For those who fail after the vasovasostomy, it may still be possible to retrieve sperm from the semen or by extraction from the testicles. The doctor can then microscopically implant a sperm into an egg in vitro. If an embryo forms, it is then transplanted into the woman’s uterus. This highly specialized form of in vitro fertilization is called intracytoplasmic sperm implantation, or ICSI, and requires specialized laboratory facilities. It is generally more expensive and less successful than vasectomy reversal.
Over several years, it would cost more to use the pill, an IUD, even condoms, than the one-time cost of a vasectomy.
A vasectomy is currently the only form of male permanent method of birth control. It is also safer and less invasive than a tubal ligation.
Vasectomy is the most effective of all the methods of birth control. It also ranks among the safest and most effective of surgeries. But nothing is perfect, and no surgery is 100% safe or effective.
The failure rate for this method of vasectomy is about 0.3%. That is to say, 3 out of 1000 men would remain fertile, even several months after the vasectomy. Failure can occur due to reconnection of the cut ends during healing, formation of a new channel through which sperm can travel, failure to identify and cut the vas, or duplication of the vas on one side.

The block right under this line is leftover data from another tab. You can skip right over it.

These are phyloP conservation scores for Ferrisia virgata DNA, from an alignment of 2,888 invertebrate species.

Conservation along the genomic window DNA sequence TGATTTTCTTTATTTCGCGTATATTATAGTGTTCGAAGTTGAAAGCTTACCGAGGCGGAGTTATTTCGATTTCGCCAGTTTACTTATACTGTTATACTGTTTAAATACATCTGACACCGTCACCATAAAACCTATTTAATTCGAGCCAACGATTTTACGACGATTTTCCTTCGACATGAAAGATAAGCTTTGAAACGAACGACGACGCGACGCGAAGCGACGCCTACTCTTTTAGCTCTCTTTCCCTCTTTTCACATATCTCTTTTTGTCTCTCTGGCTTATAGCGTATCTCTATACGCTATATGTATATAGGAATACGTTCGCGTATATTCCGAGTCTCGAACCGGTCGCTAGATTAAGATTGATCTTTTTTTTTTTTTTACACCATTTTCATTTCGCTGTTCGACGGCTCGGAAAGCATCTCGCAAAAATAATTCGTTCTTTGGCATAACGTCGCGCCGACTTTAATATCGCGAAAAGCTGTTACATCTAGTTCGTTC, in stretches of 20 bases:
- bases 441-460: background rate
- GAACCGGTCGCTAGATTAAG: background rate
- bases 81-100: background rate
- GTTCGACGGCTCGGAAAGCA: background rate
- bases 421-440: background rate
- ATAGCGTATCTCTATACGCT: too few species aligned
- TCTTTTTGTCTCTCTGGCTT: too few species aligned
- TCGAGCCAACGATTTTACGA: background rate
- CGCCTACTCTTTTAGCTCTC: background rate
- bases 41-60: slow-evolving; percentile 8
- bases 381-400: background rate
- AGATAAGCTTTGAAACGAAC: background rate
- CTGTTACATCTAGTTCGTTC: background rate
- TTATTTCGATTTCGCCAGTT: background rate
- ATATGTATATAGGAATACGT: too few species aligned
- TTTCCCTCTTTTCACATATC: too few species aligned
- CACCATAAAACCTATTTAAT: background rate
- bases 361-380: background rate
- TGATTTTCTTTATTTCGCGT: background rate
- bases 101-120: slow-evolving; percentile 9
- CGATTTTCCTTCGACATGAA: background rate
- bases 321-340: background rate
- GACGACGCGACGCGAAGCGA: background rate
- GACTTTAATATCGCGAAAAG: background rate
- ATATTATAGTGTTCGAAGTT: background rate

At DrSnip, if your semen test is positive, we would repeat the vasectomy procedure at no cost to you.
During vasectomy, the vas deferens from each side is cut high in the scrotum. The sperm stored “downstream” in the channel leading to the prostate may still be ejaculated and cause pregnancy. The pathway needs to be emptied, which takes a variable amount of time, and will be complete in some men as early as 6 weeks, with at least 15 ejaculations, while other men require 6 months or more to clear.
Yes. The amount of semen you ejaculate after vasectomy is only decreased by about 5%. Without a microscope, you could not detect the absence of sperm cells in the fluid.
Your testes will continue to produce sperm cells that will go through their life cycle as before. Although testes produce millions of microscopic sperm cells each day, the actual volume of sperm stays quite small and stable. Old sperm cells continue to be reabsorbed naturally within your body, as are all other old cells throughout the rest of the body. Sperm antibodies help in the removal process, but these are not harmful.